And therein lies a problem: many in PMI® today have come to the practice of Project Management on scholastic or theoretical terms, while many others have arrived with a boots-on-the-ground understanding of its precepts. This latter approach is how I swerved into PM. I was working for a Department of Defense contractor that was building a type of advanced communication system. The design and development of this system came with a myriad of research deliverables and design reviews that were described in a document known as the Contract Deliverables Requirements List, or CDRL. Trick was, these deliverables’ due dates weren’t firmly established. They were almost always described as being 90 or 180 days after some other deliverable was submitted, or 30 days prior to one of the design reviews. My title at the time was “Data Manager,” and it was my job to “coordinate” the development of all of these deliverable documents, oversee their progress, and transmit them to their far-flung recipients on-schedule. At the time personal computers were something of a novelty, but I had one in my office, running one of the earliest spreadsheet packages, Lotus 1-2-3. So, I went through the CDRL, one entry at a time, and in the cells I had labeled “Due Date,” would place the equation to add 90 (or whatever) days to that deliverable’s predecessor’s end date. Without having been taught what a finish-to-start link was, or the term “lag,” I ended up constructing a Critical Path network that would automatically re-calculate a myriad of Start and Finish Dates based on the values that were placed into the Today’s Date field, and whichever Review date was considered reliable.  It wasn’t until the Project Controls Analyst on this project saw what I was doing, and told me that I should look in to the Project Management profession that I had any idea that that’s what I had been doing all along.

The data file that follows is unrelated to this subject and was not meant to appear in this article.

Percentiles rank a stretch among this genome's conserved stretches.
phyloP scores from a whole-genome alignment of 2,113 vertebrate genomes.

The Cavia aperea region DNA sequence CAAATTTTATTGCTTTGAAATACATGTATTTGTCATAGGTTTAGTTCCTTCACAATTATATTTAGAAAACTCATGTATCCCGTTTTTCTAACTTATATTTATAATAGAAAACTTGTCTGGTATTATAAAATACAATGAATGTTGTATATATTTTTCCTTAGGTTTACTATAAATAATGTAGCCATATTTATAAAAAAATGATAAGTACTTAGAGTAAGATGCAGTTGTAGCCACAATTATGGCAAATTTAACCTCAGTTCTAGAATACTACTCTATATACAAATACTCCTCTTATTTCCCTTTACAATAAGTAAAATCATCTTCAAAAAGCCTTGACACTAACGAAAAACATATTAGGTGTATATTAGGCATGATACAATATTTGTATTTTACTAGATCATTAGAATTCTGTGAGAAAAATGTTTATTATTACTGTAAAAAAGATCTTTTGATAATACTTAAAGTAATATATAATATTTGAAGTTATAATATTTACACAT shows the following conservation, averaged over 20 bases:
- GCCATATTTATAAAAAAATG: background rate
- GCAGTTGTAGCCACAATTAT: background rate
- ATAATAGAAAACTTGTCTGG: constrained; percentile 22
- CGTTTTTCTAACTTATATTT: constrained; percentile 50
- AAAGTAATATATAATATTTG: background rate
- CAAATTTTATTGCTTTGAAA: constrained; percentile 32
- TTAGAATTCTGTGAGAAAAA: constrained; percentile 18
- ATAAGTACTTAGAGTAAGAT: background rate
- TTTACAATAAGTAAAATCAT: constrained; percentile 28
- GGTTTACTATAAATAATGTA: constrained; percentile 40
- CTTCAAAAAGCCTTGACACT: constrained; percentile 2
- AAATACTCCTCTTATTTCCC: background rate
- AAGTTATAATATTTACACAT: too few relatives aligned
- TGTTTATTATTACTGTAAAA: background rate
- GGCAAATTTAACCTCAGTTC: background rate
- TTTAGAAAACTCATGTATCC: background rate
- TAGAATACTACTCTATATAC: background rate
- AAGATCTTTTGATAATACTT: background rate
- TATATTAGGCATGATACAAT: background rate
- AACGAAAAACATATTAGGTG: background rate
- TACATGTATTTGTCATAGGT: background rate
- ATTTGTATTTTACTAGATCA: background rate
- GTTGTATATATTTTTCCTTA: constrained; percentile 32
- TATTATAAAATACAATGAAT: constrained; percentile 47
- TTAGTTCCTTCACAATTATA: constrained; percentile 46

So, back to the communications gap. Having spent a lot of time around construction and manufacturing PMs, as well as their Agile/Scrum counterparts, I realize they’re discussing the same ideas, just using a different lexicon. So, as a service to GTIM Nation members who may find themselves in a situation where they have to serve as a translator between the Practical and Scholastic-oriented PMs, I offer the following conversion table.




“He’s got a fish in one hand, and a $#!^ in the other.”

“That CAM is in a very poor position to realize his goals.”

“I don’t care if those guys sitting around are assigned to something else – get them to help over there.”

“We may have to pull resources from the non-critical activities, and assign them to this other task.”

“You never know, we could all be run out of here tomorrow.”

“The resource requirement profile for this project is highly uneven.”

“I had a feeling this might happen.”

“There’s an entry in the risk register for this event.”

“I’m pretty sure we can fix it on the flip side, without much fuss.”

“We need to prepare a zero-cost Baseline Change Proposal, and get it in front of the BCCB ASAP.”

“If you’ll stop talking, I’ll give you the right answer.”

“We should abandon the current technical approach, in favor of this alternative.”


This is far from an exhaustive list, but it will suffice for now.

Or, there’s more, but I’m done.



Posted on: December 27, 2021 08:02 PM | Permalink | Comments (0)

“Are There No Workhouses?”

I was reminded of the quote in this blog’s title from Dicken’s A Christmas Carol (that actual line of dialogue is from the ghost of Christmas Present – he’s throwing a paraphrase of one of Scrooge’s previous assertions back in his face) while attempting to get a handle on all of the business model pathologies that have been inflicted by our friends, the Asset Managers, by the acceptance of the axiom that the point of all management is to “maximize shareholder wealth,” with its accompanying metric, the Return on Investment (ROI). Of all of the ironies attached to the ability of this management worldview to misdirect, one of the most profound has to be that the tenets of Project Management actually provide the best remedy, the best hope for those advancements in the management sciences needed in an ever-advancing, technology-driven business world.